- Period of construction：12th to 13th century C.E.
- Location： Chartres, France
- Scale：l / 50
The history of the Christian Church is one of sacrifice, struggle, victory, and
triumph. Churches of early Christian history were small and modest, with emphasis
on interior church decoration. However, the growth in power and prestige of the
Church gave way to more intricate and elaborate building designs that sought to
present the Kingdom of God on Earth. This is especially the case from the twelfth
and thirteenth centuries, with Christianity's most important development in architecture—the
Chartres Cathedral is located in the city of Chartres, northern France, on the banks
of the Eure River. The Cathedral was built from 1145 to 1170 C.E., but after a devastating
fire, the main structure of the current cathedral, with its characteristic two distinct
bell towers of differing size and dimensions, was built from 1194 to 1260.
As with most Gothic architecture, Chartres Cathedral contains slender stone pillars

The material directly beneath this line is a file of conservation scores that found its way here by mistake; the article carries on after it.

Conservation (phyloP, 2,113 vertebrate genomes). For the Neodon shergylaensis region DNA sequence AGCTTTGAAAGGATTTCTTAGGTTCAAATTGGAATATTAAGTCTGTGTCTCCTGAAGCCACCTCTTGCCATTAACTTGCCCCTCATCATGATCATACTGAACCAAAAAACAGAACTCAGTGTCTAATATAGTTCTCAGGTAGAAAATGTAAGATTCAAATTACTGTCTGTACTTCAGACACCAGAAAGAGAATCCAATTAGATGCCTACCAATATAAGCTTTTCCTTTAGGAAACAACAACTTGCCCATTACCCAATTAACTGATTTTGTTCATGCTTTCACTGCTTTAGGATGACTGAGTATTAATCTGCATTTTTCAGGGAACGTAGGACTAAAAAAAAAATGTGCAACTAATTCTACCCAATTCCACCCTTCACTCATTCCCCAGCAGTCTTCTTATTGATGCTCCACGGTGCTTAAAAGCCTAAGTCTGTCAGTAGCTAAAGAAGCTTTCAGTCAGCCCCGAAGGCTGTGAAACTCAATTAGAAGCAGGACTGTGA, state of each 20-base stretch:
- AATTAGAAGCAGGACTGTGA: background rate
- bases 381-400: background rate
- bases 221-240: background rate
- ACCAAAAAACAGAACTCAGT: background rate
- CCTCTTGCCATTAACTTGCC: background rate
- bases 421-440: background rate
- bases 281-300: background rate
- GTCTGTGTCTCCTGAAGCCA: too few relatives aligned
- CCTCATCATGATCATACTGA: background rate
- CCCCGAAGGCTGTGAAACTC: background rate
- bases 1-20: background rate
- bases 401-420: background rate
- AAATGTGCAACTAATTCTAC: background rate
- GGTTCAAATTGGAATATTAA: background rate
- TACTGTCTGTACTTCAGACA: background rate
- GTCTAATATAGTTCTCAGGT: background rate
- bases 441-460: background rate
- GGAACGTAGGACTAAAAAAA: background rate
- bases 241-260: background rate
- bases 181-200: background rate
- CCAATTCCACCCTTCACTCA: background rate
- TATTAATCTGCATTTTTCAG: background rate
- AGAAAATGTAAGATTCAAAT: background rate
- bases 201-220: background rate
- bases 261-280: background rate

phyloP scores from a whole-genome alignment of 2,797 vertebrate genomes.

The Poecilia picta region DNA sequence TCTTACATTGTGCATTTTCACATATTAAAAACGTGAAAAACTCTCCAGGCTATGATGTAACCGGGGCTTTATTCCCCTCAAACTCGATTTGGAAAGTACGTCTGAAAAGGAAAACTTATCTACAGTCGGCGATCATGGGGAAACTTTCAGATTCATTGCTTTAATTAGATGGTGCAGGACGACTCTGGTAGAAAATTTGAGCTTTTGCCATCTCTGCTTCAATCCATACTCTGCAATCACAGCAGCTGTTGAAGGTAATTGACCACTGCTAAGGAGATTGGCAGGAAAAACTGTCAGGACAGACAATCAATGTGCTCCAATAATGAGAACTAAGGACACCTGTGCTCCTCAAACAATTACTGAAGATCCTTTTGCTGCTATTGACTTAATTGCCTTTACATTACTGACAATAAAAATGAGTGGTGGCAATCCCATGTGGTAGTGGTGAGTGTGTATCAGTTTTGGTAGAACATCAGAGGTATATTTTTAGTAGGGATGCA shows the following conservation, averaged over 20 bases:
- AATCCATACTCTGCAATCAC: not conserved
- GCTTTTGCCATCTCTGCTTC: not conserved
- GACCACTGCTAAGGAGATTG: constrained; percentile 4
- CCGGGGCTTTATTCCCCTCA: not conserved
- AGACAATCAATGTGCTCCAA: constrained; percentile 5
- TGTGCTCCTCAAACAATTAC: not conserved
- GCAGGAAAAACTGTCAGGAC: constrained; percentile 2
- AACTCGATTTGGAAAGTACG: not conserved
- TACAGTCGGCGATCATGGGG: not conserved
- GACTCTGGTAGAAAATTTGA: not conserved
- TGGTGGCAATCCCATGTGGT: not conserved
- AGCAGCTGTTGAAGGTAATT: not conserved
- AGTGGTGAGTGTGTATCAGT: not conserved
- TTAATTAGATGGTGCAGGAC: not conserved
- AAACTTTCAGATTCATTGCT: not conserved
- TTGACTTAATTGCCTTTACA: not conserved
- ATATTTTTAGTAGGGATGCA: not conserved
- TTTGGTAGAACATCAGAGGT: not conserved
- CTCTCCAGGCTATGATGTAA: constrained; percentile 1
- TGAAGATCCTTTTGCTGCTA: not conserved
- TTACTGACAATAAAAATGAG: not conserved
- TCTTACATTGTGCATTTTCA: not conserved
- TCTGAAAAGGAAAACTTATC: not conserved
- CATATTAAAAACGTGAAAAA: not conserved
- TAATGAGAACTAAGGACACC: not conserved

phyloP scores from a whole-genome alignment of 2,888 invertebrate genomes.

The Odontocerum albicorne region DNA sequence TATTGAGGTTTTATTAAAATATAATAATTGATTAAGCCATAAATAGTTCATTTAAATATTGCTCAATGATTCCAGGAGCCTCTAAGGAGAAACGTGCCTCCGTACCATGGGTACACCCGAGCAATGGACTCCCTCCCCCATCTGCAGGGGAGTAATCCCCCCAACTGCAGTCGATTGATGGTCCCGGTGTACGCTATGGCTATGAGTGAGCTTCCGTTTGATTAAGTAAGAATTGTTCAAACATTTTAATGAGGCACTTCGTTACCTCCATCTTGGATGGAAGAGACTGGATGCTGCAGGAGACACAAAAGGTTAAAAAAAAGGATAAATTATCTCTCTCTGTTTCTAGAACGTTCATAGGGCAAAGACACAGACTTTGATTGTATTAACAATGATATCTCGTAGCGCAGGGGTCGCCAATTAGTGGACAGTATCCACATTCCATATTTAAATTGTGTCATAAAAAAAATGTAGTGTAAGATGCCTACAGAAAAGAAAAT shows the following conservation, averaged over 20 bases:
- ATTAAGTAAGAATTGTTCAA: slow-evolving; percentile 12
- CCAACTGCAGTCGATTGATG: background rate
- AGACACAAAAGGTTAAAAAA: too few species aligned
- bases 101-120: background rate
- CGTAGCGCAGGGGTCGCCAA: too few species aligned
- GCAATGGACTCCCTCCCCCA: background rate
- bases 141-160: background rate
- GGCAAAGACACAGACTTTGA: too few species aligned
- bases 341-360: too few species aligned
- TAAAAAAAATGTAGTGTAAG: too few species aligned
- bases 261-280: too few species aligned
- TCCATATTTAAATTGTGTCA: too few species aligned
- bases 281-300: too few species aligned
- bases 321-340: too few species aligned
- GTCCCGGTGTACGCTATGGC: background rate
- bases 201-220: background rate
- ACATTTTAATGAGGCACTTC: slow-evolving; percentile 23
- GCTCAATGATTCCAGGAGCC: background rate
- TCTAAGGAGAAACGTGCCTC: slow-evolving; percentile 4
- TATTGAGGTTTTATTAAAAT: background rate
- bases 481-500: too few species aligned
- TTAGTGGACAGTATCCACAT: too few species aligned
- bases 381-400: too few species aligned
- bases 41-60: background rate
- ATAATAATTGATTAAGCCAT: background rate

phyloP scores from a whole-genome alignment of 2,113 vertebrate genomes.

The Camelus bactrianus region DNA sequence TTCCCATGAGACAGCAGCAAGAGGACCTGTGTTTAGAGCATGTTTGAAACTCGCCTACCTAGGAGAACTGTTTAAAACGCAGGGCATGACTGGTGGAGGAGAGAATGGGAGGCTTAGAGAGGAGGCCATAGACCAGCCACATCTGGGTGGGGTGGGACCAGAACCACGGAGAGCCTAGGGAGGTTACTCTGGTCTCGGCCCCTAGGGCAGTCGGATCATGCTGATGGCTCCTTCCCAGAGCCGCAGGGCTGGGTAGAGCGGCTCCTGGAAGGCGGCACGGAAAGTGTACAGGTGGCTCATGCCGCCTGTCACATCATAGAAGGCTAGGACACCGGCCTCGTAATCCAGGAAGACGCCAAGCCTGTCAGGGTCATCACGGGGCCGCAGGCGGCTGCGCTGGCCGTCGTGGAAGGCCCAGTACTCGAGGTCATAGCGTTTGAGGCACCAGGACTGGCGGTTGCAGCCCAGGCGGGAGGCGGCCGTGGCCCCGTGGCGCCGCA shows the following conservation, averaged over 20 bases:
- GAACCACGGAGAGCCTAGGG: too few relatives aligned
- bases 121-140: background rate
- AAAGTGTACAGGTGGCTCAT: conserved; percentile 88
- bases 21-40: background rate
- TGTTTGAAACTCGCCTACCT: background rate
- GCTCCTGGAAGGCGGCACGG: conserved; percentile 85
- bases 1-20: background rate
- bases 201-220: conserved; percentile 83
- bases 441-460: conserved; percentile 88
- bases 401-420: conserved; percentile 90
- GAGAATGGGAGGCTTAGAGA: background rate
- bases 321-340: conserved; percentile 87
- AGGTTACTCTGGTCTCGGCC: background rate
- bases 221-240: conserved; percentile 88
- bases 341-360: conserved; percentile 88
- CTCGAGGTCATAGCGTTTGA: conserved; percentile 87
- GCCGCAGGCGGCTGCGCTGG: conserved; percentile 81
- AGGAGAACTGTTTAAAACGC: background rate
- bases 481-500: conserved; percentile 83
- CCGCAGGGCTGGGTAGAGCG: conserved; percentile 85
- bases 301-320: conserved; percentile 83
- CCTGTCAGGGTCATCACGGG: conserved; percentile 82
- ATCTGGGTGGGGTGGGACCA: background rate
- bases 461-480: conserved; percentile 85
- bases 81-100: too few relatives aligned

in combination with narrow ribs of pointed arches that help support the building's
cross vaults. Stone columns connected to exterior walls, known as flying buttresses,
were also added to support the weight's main thrust, helping to raise the height
of the building, creating more room for sculpture, and making it possible for the
emergence of larger window designs.
The interior of Chartres Cathedral is designed in the shape of a traditional Latin
cross. The middle section of the floor contains a labyrinth design, while the eastern
side of the cathedral connects to Aspe Chapel, or Parte absidle, which houses relics
of the saints.
The main entrance to the West facade consists of three arched doorways, or portals.
These portals contain several lifelike figure carvings of thin bodies with serene
expressions, and with fluent, gracefully flowing robes. The right portal contains
a carving depicting the birth of the Christ Child, the left portal depicts Christ's
Ascension into heaven, and the central portal contains a carving of the Resurrection.
On the North facade of the church, the sculptures of the tympanum present the theme
of, "the coronation of the Virgin", while carvings of the South facade portals praise
Jesus Christ, His disciples, martyrs, saints, and angels, together with demons,